Can real people work with ERP?


J

Jim Hudspeth

Since ERP Is Only Software, It Takes Real Integration, Not Just Implementation, to Work
back to archives
By James M. Noblitt

Enterprise resource planning systems have received a lot of bad press over the last decade. Companies complain of high
implementation costs and low return, if any, on investment in ERP. While touted as a panacea by the software vendors and
consultants, ERP has often failed to produce the promised results. In some cases, ERP has been identified as the culprit for poor
and even failed operations. However, ERP is usually not the guilty party. Usually, the problem is fundamental and resides within
the company itself and its operations.

Many companies struggling through the ERP experience have unknowingly self-induced the ERP troubles. That is to say, they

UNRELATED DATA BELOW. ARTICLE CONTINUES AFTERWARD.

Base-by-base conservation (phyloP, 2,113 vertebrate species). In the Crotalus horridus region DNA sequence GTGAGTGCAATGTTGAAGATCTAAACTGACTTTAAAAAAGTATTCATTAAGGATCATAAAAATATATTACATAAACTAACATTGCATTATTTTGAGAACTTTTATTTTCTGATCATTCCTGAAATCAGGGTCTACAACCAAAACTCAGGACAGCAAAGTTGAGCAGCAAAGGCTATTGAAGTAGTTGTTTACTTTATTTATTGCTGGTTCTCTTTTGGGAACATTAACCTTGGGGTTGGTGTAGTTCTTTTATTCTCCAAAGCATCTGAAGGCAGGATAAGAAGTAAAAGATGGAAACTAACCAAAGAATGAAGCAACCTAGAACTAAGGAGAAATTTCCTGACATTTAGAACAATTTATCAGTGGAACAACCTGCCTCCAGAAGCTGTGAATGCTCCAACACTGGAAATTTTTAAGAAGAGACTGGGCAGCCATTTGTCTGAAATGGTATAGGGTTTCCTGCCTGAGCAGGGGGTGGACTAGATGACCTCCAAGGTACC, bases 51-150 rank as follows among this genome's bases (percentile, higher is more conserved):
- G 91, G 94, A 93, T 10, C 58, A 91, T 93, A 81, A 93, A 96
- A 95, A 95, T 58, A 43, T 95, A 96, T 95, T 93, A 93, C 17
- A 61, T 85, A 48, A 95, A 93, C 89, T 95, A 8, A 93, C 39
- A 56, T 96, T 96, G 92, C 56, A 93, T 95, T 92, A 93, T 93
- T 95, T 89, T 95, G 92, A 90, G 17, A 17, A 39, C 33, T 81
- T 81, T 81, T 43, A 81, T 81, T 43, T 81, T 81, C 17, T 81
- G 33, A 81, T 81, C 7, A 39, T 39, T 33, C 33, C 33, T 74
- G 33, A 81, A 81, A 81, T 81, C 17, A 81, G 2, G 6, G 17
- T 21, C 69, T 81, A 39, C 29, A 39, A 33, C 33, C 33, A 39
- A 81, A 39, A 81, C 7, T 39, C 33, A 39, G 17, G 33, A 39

typically create barriers to success and to achieving a positive ROI. Most failed ERP initiatives were doomed to failure at the
outset due to several key factors.

• Ineffective Integration of ERP. A typical “failed” ERP implementation is just that, an implementation. Anyone can install ERP
software but for ERP to be successful it must be “integrated” into the enterprise. After all, it is an enterprise-wide information
system. For a chance of success it must become integrated into all facets of the enterprise. Becoming integrated into the
enterprise means that ERP is the system that is used to run the operations. There must be no other “shadow systems” that duplicate
and/or supplement, and are not integrated with functions that are performed by the ERP system. In order for ERP to produce an